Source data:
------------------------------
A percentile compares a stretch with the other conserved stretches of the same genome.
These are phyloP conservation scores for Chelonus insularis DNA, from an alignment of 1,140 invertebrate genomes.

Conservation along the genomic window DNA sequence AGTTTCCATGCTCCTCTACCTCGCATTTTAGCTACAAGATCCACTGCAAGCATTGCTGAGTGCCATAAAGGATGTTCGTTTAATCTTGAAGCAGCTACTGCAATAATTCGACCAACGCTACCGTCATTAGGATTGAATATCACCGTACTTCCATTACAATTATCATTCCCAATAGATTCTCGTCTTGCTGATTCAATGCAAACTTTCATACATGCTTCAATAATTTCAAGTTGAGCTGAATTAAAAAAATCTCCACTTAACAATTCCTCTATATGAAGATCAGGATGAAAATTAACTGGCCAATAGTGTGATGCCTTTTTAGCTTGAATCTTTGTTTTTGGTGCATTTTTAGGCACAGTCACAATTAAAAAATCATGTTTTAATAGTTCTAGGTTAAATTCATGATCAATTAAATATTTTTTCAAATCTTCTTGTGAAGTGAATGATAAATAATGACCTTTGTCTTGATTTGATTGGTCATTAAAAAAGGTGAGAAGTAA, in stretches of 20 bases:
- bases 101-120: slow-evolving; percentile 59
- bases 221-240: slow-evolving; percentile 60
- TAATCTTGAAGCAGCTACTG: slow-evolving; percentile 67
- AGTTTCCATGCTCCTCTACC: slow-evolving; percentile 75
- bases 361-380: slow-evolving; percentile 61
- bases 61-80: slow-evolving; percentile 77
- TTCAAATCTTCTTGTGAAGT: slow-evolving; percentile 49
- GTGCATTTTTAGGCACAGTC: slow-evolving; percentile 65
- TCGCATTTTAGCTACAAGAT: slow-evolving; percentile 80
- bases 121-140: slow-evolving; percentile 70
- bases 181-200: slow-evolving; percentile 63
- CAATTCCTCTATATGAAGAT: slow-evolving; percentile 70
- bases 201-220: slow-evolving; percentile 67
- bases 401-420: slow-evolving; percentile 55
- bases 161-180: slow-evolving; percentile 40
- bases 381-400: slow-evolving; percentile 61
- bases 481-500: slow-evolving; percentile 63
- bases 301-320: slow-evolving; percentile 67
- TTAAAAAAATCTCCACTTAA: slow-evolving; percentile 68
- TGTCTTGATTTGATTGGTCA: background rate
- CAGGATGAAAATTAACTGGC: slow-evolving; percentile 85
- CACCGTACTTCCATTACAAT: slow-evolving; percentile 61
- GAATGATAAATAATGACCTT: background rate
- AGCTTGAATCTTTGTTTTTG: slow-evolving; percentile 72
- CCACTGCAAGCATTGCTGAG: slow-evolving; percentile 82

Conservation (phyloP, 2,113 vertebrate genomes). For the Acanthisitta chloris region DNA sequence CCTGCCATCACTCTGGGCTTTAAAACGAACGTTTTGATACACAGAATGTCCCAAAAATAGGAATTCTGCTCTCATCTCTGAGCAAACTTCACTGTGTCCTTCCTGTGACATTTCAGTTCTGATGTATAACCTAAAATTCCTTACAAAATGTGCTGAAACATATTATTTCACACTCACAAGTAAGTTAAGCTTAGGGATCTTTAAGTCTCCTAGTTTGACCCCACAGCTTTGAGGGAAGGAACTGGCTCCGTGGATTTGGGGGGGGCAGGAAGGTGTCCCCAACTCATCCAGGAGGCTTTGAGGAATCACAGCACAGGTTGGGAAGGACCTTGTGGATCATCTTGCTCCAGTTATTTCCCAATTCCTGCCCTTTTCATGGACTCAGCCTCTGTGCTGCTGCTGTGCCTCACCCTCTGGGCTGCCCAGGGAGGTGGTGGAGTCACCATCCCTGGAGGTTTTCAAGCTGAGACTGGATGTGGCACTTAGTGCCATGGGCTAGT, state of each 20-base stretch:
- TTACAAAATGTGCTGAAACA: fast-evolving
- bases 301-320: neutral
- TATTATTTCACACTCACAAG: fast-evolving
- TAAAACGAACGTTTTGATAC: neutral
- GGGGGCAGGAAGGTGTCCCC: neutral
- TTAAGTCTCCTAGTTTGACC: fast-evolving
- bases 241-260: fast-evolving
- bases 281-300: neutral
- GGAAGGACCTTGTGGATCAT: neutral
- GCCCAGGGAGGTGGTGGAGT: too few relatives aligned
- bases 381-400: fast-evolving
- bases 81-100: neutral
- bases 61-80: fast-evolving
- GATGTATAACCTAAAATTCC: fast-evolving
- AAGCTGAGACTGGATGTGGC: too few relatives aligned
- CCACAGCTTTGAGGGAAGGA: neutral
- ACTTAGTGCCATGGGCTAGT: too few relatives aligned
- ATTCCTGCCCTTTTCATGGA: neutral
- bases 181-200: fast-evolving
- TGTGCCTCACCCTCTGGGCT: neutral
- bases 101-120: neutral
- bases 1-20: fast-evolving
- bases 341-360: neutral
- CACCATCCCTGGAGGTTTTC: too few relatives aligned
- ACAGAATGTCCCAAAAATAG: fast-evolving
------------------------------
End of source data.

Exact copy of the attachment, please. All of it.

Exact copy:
A percentile compares a stretch with the other conserved stretches of the same genome.
These are phyloP conservation scores for Chelonus insularis DNA, from an alignment of 1,140 invertebrate genomes.

Conservation along the genomic window DNA sequence AGTTTCCATGCTCCTCTACCTCGCATTTTAGCTACAAGATCCACTGCAAGCATTGCTGAGTGCCATAAAGGATGTTCGTTTAATCTTGAAGCAGCTACTGCAATAATTCGACCAACGCTACCGTCATTAGGATTGAATATCACCGTACTTCCATTACAATTATCATTCCCAATAGATTCTCGTCTTGCTGATTCAATGCAAACTTTCATACATGCTTCAATAATTTCAAGTTGAGCTGAATTAAAAAAATCTCCACTTAACAATTCCTCTATATGAAGATCAGGATGAAAATTAACTGGCCAATAGTGTGATGCCTTTTTAGCTTGAATCTTTGTTTTTGGTGCATTTTTAGGCACAGTCACAATTAAAAAATCATGTTTTAATAGTTCTAGGTTAAATTCATGATCAATTAAATATTTTTTCAAATCTTCTTGTGAAGTGAATGATAAATAATGACCTTTGTCTTGATTTGATTGGTCATTAAAAAAGGTGAGAAGTAA, in stretches of 20 bases:
- bases 101-120: slow-evolving; percentile 59
- bases 221-240: slow-evolving; percentile 60
- TAATCTTGAAGCAGCTACTG: slow-evolving; percentile 67
- AGTTTCCATGCTCCTCTACC: slow-evolving; percentile 75
- bases 361-380: slow-evolving; percentile 61
- bases 61-80: slow-evolving; percentile 77
- TTCAAATCTTCTTGTGAAGT: slow-evolving; percentile 49
- GTGCATTTTTAGGCACAGTC: slow-evolving; percentile 65
- TCGCATTTTAGCTACAAGAT: slow-evolving; percentile 80
- bases 121-140: slow-evolving; percentile 70
- bases 181-200: slow-evolving; percentile 63
- CAATTCCTCTATATGAAGAT: slow-evolving; percentile 70
- bases 201-220: slow-evolving; percentile 67
- bases 401-420: slow-evolving; percentile 55
- bases 161-180: slow-evolving; percentile 40
- bases 381-400: slow-evolving; percentile 61
- bases 481-500: slow-evolving; percentile 63
- bases 301-320: slow-evolving; percentile 67
- TTAAAAAAATCTCCACTTAA: slow-evolving; percentile 68
- TGTCTTGATTTGATTGGTCA: background rate
- CAGGATGAAAATTAACTGGC: slow-evolving; percentile 85
- CACCGTACTTCCATTACAAT: slow-evolving; percentile 61
- GAATGATAAATAATGACCTT: background rate
- AGCTTGAATCTTTGTTTTTG: slow-evolving; percentile 72
- CCACTGCAAGCATTGCTGAG: slow-evolving; percentile 82

Conservation (phyloP, 2,113 vertebrate genomes). For the Acanthisitta chloris region DNA sequence CCTGCCATCACTCTGGGCTTTAAAACGAACGTTTTGATACACAGAATGTCCCAAAAATAGGAATTCTGCTCTCATCTCTGAGCAAACTTCACTGTGTCCTTCCTGTGACATTTCAGTTCTGATGTATAACCTAAAATTCCTTACAAAATGTGCTGAAACATATTATTTCACACTCACAAGTAAGTTAAGCTTAGGGATCTTTAAGTCTCCTAGTTTGACCCCACAGCTTTGAGGGAAGGAACTGGCTCCGTGGATTTGGGGGGGGCAGGAAGGTGTCCCCAACTCATCCAGGAGGCTTTGAGGAATCACAGCACAGGTTGGGAAGGACCTTGTGGATCATCTTGCTCCAGTTATTTCCCAATTCCTGCCCTTTTCATGGACTCAGCCTCTGTGCTGCTGCTGTGCCTCACCCTCTGGGCTGCCCAGGGAGGTGGTGGAGTCACCATCCCTGGAGGTTTTCAAGCTGAGACTGGATGTGGCACTTAGTGCCATGGGCTAGT, state of each 20-base stretch:
- TTACAAAATGTGCTGAAACA: fast-evolving
- bases 301-320: neutral
- TATTATTTCACACTCACAAG: fast-evolving
- TAAAACGAACGTTTTGATAC: neutral
- GGGGGCAGGAAGGTGTCCCC: neutral
- TTAAGTCTCCTAGTTTGACC: fast-evolving
- bases 241-260: fast-evolving
- bases 281-300: neutral
- GGAAGGACCTTGTGGATCAT: neutral
- GCCCAGGGAGGTGGTGGAGT: too few relatives aligned
- bases 381-400: fast-evolving
- bases 81-100: neutral
- bases 61-80: fast-evolving
- GATGTATAACCTAAAATTCC: fast-evolving
- AAGCTGAGACTGGATGTGGC: too few relatives aligned
- CCACAGCTTTGAGGGAAGGA: neutral
- ACTTAGTGCCATGGGCTAGT: too few relatives aligned
- ATTCCTGCCCTTTTCATGGA: neutral
- bases 181-200: fast-evolving
- TGTGCCTCACCCTCTGGGCT: neutral
- bases 101-120: neutral
- bases 1-20: fast-evolving
- bases 341-360: neutral
- CACCATCCCTGGAGGTTTTC: too few relatives aligned
- ACAGAATGTCCCAAAAATAG: fast-evolving